In the popular imagination, these shadowy oligarch figures inherited their money or received it through ill-gotten means. But the data don't bear this out. Financial planning firm Ramsey Solutions' 2021 millionaire study found that 79 percent of the 10,000 U.S. millionaires surveyed did not receive any inheritance from their families. Of those who did receive inheritances, who are in the top 1 percent, Federal Reserve data show those inheritances were to the tune of $719,000 on average. More than half of America's billion-dollar companies have at least one immigrant founder who came to the U.S. as a kid. Extreme wealth, by and large, isn't generated by investing inherited money, but by starting companies that bring value to millions of customers.
As American Enterprise Institute fellow James Pethokoukis pointed out on his blog Faster, Please! many of today's products and companies we now take for granted may not have even come to exist had a wealth tax been in place. "Would SpaceX and Tesla—combined value of an estimated $1.2 trillion—exist in a world of sharply higher investment taxes and a fat new levy on wealth?" he asks. Pethokoukis thinks not, citing numbers run by Steven Kaplan, an economist at the University of Chicago.
"When PayPal was bought by eBay in 2002, Musk, the largest shareholder, walked away with $250 million before taxes, leaving him with $180 million after taxes," writes Pethokoukis. "What did Musk do with that cash? Well, he didn't buy some monstrous Bel-Air mansion or pricey Picasso painting. Instead, he started SpaceX in 2002, putting in $100 million, and Tesla in 2003, putting in $80 million."
The '08 financial crisis almost brought Tesla crashing down, and disastrous Falcon 1 launches around that same time almost left SpaceX in pieces. "That historic fourth flight on September 28, 2008 made the Falcon 1 the first privately built liquid-fueled booster to reach orbit," writes Pethokoukis. "It saved the company. But would that launch have happened if Musk had left PayPal with $60 million less? Would Tesla have muddled into 2009 and beyond? Kaplan doesn't think so."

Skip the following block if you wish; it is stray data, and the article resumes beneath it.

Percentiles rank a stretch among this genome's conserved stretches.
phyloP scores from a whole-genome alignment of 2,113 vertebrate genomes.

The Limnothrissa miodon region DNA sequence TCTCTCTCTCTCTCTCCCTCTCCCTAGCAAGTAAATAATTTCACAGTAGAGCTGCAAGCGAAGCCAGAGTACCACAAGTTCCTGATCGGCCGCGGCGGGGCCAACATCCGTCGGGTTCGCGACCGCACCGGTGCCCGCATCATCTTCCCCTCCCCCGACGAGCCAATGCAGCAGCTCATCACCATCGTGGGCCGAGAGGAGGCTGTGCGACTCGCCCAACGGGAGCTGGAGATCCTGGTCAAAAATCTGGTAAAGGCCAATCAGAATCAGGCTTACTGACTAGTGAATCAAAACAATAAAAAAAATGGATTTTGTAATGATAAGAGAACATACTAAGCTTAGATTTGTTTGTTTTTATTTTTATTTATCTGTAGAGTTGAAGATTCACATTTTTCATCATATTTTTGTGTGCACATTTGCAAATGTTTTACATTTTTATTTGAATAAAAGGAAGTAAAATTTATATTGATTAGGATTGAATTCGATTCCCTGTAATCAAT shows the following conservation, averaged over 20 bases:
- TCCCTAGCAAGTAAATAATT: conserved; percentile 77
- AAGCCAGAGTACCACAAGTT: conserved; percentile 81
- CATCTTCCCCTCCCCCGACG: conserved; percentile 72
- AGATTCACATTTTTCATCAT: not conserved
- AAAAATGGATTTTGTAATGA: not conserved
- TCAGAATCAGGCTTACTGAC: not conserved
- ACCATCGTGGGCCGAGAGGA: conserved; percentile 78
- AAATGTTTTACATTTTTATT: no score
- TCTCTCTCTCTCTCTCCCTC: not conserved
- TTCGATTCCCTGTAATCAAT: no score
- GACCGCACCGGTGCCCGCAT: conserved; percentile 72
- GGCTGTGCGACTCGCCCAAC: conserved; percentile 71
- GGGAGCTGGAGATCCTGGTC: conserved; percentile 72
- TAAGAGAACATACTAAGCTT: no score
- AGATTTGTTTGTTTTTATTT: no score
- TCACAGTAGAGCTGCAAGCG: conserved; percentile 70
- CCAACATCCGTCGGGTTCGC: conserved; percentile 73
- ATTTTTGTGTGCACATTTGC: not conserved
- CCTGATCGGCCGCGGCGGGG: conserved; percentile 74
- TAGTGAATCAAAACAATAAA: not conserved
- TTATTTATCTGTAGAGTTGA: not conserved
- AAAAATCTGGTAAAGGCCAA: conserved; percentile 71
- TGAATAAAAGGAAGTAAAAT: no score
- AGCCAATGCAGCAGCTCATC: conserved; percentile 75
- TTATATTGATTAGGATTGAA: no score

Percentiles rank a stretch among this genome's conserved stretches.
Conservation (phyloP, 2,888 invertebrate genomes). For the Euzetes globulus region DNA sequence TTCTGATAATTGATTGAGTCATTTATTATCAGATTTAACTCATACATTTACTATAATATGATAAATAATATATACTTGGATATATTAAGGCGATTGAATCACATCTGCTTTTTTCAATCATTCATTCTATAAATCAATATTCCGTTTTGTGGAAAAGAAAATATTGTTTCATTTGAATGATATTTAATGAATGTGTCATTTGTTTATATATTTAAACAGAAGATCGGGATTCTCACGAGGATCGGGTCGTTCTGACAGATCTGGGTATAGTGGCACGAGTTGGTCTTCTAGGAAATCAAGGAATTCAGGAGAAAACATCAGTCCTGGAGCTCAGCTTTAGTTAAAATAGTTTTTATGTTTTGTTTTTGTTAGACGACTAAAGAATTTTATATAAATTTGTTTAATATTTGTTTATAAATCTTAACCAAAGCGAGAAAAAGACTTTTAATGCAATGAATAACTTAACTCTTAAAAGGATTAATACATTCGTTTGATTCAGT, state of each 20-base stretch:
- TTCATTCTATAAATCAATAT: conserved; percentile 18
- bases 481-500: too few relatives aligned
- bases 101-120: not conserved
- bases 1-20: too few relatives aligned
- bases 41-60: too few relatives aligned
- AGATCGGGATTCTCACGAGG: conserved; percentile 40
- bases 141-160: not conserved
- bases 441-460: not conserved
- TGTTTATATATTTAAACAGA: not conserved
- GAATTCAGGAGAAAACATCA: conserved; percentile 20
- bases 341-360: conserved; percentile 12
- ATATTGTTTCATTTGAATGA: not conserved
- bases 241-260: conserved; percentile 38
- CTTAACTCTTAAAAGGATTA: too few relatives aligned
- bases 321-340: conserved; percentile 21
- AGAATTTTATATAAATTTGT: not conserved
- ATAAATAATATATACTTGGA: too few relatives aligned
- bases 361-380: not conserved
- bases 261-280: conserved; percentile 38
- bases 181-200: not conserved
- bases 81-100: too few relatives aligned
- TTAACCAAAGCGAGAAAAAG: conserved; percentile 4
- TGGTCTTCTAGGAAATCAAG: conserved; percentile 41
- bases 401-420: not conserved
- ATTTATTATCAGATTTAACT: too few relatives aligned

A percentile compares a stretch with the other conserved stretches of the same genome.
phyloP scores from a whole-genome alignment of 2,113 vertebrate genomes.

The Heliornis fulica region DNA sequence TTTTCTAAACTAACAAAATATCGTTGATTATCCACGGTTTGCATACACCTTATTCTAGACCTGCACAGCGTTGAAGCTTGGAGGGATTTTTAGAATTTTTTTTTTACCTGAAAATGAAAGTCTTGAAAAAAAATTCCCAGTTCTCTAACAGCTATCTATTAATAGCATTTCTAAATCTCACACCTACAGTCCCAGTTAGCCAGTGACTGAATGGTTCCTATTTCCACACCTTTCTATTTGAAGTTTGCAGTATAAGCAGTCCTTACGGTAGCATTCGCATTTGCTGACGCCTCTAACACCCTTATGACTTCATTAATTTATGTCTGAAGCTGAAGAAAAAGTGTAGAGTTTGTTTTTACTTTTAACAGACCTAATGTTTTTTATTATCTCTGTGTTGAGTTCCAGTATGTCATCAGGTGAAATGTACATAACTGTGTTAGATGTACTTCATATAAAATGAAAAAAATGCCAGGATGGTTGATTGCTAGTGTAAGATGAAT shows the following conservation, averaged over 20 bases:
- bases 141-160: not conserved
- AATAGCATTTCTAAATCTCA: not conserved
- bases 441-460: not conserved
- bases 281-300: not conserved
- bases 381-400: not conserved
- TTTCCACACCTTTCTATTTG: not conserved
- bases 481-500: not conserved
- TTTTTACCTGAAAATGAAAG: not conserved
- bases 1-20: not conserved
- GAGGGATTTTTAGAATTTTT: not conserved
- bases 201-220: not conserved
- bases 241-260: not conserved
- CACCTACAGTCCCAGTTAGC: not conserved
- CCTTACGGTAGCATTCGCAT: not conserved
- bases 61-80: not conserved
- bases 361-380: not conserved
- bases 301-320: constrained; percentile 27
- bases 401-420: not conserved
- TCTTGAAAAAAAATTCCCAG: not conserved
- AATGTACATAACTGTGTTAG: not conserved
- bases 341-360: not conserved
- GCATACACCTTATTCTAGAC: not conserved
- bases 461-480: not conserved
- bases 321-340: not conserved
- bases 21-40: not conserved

Nor does Musk, in fact.
Good point. SpaceX & Tesla would probably have died, since both narrowly escaped bankruptcy in 2008.
— Elon Musk (@elonmusk) March 30, 2022
Central planners like Biden and Sanders don't appreciate how fragile many of today's biggest and boldest companies—SpaceX, Tesla, and Amazon—once were. Serial entrepreneurs, who exit one venture and quickly invest their earnings in another, are oftentimes wealthy enough at exit that they would be hit with wealth taxes if the Biden plan or any of its evil twins become law. But two things must be kept in mind: Their wealth is rarely liquid, and that money often gets quickly invested into other ventures that we would lose out on if it had been taxed away.
If Biden is comfortable with those unseen losses and considers the stifling of tomorrow's innovation to be a price worth paying for wealth seizure today, he should proceed with his plan. Forgive the rest of us for having some trepidation.